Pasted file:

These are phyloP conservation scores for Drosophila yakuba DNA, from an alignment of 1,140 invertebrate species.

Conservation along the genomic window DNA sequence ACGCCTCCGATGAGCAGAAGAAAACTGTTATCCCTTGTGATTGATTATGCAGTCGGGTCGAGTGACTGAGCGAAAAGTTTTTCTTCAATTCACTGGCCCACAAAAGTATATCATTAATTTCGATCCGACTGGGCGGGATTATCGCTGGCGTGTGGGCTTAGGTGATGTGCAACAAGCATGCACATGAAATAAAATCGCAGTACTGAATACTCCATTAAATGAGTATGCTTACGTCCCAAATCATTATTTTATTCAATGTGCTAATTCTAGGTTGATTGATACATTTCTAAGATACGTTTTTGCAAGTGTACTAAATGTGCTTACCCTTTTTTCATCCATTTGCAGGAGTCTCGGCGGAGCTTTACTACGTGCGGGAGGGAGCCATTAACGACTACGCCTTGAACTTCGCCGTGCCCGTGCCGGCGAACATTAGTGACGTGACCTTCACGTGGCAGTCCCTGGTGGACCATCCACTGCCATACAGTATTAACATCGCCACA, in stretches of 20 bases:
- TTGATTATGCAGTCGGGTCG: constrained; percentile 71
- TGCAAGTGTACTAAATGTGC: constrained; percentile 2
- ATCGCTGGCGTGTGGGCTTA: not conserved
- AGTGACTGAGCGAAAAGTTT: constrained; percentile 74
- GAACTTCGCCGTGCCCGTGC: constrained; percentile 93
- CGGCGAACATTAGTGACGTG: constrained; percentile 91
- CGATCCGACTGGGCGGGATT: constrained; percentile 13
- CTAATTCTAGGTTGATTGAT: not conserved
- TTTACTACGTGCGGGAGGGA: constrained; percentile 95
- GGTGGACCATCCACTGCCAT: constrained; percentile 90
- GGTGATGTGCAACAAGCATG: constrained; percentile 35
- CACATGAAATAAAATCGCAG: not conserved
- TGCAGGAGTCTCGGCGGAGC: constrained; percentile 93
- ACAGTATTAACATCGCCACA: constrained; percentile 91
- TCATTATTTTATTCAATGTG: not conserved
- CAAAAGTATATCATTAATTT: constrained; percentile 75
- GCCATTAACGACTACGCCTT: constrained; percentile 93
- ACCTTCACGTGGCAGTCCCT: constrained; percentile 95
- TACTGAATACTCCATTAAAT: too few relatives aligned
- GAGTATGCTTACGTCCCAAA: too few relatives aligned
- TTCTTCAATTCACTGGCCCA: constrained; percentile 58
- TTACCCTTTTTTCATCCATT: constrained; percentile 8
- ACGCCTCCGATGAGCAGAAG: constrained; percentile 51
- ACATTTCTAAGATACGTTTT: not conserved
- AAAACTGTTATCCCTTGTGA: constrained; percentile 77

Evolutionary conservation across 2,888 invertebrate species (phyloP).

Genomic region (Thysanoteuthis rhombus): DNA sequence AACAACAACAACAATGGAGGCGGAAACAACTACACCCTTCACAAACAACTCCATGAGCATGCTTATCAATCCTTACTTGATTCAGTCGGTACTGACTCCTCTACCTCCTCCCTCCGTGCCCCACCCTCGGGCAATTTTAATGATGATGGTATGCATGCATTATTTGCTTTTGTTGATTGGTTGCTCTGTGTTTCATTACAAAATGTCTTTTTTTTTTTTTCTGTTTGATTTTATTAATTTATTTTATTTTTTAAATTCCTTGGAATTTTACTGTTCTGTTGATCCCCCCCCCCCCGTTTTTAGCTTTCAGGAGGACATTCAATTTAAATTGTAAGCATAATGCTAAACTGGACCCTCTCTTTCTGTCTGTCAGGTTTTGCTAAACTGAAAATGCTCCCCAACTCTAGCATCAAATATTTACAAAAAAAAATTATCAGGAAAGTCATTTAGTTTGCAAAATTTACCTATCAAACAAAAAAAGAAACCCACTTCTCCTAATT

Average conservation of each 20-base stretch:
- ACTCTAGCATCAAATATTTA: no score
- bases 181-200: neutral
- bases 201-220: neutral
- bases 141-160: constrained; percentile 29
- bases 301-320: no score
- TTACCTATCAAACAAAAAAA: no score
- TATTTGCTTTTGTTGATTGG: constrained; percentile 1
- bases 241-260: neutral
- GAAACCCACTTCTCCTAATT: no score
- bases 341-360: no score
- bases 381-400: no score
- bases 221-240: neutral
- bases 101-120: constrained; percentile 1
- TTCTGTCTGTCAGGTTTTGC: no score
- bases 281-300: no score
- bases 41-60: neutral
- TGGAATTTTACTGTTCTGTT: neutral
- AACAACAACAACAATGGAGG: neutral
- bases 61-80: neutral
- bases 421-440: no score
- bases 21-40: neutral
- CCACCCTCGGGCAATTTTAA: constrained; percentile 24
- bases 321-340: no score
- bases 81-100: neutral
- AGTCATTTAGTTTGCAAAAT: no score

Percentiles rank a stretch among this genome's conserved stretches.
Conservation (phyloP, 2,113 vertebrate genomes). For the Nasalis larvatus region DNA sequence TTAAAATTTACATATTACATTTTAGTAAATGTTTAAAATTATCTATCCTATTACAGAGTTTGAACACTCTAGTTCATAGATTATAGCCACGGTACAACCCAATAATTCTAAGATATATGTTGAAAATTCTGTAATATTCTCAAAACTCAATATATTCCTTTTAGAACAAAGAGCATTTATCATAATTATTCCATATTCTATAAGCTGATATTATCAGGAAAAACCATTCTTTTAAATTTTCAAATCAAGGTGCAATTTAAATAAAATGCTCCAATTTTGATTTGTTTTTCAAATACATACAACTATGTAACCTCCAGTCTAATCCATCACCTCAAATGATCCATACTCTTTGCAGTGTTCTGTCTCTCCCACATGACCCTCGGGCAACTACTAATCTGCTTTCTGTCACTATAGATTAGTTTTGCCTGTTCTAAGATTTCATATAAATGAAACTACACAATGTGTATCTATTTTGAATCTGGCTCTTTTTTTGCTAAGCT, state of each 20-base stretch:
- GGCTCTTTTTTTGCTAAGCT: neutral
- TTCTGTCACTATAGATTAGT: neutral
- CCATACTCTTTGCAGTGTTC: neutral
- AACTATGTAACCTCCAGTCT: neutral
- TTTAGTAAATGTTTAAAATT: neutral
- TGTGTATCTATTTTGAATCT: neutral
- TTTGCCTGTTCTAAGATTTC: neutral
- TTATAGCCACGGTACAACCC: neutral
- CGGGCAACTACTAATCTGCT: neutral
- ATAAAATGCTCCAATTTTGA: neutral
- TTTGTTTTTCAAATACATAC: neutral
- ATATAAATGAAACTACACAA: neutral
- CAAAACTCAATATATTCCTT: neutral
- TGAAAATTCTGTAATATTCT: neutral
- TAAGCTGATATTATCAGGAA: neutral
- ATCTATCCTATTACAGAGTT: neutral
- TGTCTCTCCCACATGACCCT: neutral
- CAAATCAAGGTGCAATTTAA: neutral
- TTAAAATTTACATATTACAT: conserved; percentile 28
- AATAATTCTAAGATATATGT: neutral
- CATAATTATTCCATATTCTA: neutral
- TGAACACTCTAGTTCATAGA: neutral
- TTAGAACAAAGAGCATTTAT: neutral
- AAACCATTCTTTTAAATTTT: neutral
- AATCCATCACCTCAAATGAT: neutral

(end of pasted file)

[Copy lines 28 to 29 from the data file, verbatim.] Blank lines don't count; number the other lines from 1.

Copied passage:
Evolutionary conservation across 2,888 invertebrate species (phyloP).

Genomic region (Thysanoteuthis rhombus): DNA sequence AACAACAACAACAATGGAGGCGGAAACAACTACACCCTTCACAAACAACTCCATGAGCATGCTTATCAATCCTTACTTGATTCAGTCGGTACTGACTCCTCTACCTCCTCCCTCCGTGCCCCACCCTCGGGCAATTTTAATGATGATGGTATGCATGCATTATTTGCTTTTGTTGATTGGTTGCTCTGTGTTTCATTACAAAATGTCTTTTTTTTTTTTTCTGTTTGATTTTATTAATTTATTTTATTTTTTAAATTCCTTGGAATTTTACTGTTCTGTTGATCCCCCCCCCCCCGTTTTTAGCTTTCAGGAGGACATTCAATTTAAATTGTAAGCATAATGCTAAACTGGACCCTCTCTTTCTGTCTGTCAGGTTTTGCTAAACTGAAAATGCTCCCCAACTCTAGCATCAAATATTTACAAAAAAAAATTATCAGGAAAGTCATTTAGTTTGCAAAATTTACCTATCAAACAAAAAAAGAAACCCACTTCTCCTAATT